Part II – The No Hair Saga
I ought to have written this post at the start of July but I was so busy dealing with the side effects of chemotherapy and above all else pulling out tufts of hair, that I left it slip by the wayside. And now living with no hair has become so unimportant to me that I haven’t felt the need to write about it at all.
I’m like my sister’s third brother! I look in the mirror first thing in the morning and I remind myself of a Buddhist monk. All that’s missing are some long loose purple garments and I’d pass for same. The bloated effect on my face and upper body, caused by the steroids that I take with each chemotherapeutic dose, complete the male almost “hooligan” look. Hmmm, I am a pretty sight!
I was told it would take between 14 and 21 days for my hair to start falling out after the first chemotherapy session. And like a resistant dog, it held firm until day 20 just before my next round of chemotherapy. How much fun it was to deal with falling hair, nausea and acute fatigue all in the same week.
Washing my hair, it literally accumulated in my hands in tufts, clinging to every part of my body and bath as it fell down into the drain. As one woman in the hospital told me, when this happens, it’s time to shave the head. Unlike her, I didn’t find losing my hair emotional at all. As I’ve said before I don’t have such a sentimental attachment to my hair and it will grow back.
So out came my brother David’s shaver, newspaper on floor, me sitting intrigued to see the final look and off he mowed through my head. At that early stage, I still had more hair than completely bald patches so that lovely shiny head seen on those brave cancer-treated women, who decide to go “naked” (scarf- and wig-free) seemed to be a long way off.
Well I’m still waiting for that look. Most of the hair on my head hasn’t even begun falling out at all. I run a shaver through it once a week. To top off that inconvenience, all the unwanted hair that I thought I wouldn’t have to deal with this summer (and you know what I’m talking about girls) never bothered falling out either. Once again, the supergene of unwanted hair, created when Noel and Mary got together, has resisted the harshest of hair-attacking medicines, chemotherapy.
As my dear French friend Claire suggested, I could just let it grow and go patchy. It’s an idea but one that I think I’m too vain for. Or else just not brave enough. You see, as it is I wear a head scarf or a hat or else a combination of both. But I just can’t stand the stares from people, especially older people. They look, then they look again and then they keep staring. I feel like saying, “yes, that’s no hair under the scarf”. Maybe people wouldn’t stare so much if I went out bald. I’m going to experiment tomorrow.
I imagine people are sympathising internally with me, thinking of loved ones or even themselves who have been through the same as me or else thinking, “there but for the grace of God go I,” or something to that effect in Spanish.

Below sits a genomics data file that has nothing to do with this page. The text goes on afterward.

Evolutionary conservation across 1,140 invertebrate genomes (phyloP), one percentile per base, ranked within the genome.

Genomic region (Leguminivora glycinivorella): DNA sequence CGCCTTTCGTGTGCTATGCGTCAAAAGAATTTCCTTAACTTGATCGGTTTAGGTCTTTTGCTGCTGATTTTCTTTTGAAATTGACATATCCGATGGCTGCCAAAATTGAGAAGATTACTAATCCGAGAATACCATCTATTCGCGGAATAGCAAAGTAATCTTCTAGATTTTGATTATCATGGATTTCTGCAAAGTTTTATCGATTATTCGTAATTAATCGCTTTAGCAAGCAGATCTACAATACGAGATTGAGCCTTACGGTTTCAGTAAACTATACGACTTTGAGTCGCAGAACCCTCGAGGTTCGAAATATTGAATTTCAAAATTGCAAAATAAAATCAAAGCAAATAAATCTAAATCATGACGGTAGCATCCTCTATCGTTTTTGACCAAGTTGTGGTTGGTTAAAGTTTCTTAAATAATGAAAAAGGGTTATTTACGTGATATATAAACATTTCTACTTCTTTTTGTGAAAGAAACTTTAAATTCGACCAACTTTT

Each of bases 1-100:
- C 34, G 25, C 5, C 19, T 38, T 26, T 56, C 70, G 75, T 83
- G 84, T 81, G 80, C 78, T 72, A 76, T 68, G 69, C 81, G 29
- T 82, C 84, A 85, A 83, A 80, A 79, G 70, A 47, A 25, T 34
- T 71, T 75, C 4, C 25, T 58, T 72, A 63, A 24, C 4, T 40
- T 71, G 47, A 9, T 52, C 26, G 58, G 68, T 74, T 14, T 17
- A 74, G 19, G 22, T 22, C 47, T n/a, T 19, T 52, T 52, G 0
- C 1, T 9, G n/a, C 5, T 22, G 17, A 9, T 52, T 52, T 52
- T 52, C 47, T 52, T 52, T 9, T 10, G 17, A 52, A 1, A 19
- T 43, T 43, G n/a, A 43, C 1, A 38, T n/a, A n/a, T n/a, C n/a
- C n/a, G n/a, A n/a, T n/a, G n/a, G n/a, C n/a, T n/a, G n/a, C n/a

I call it both the “cancer effect” and the “scarf effect”. The cancer badge of having no hair evokes people to give up their seats, like being pregnant, disabled or elderly. It pushes you straight to the top of the queue when you go to the medical center with your child and not one person complains (and Spanish people really take their queuing in strict order seriously). And despite not seeing my hair, evidence of my treatment plan even saw Ryanair return over €500 for my summer flights booked to Ireland!!! But I’m not recommending it all the same.
Cancer is really a big deal in our society and it’s taken seriously by everyone. I think, and it is also my hope, that the medical profession and researchers in this field want to make treatments less harsh on the body in the future. According to some professionals the need for chemotherapy to treat some cancer types will be a thing of the past in five years time. What a breakthrough that would be. And for those individuals not fortunate enough to have caught the disease in time, who are living with stage 4 metastatic cancer, the greater hope is to make the disease chronic with management of symptoms through diet and medication.
So it looks like I got my cancer too early in life to avoid chemotherapy and the hair loss. It will grow back as soon as I’m fully finished in November. Some women have reported that it could grow back a different colour and even a different texture. I’m praying to my lucky stars for the curly auburn locks look. That would make a welcome change. I’ll keep my fingers crossed.
Boyish…no, hooligan…no, bloated…no. Simply beautiful in every way xxx
Thanks Cath xxx
Deirdre, I think it´s great you don´t dramatize your illness and take your look with mood. By the way, you are very beautiful with and without scarf. You are also more cool for summer, hehe…
Usually, people have many prejudices with these issues and don´t want to talk about them naturally. It´s fantastic you take a photo of yourself and share it with us.
When I feel and look myself bad, I don´t want anyone to see me, but reading your post you give me strength to feel and look myself better. Thanks!!!
This is for you, because you are so “auténtica”…:
“A bird perched on a tree is never afraid of the branch breaking,
because its confidence is not in the branch
but on its own wings”
Whit all my affection…XXX…Ana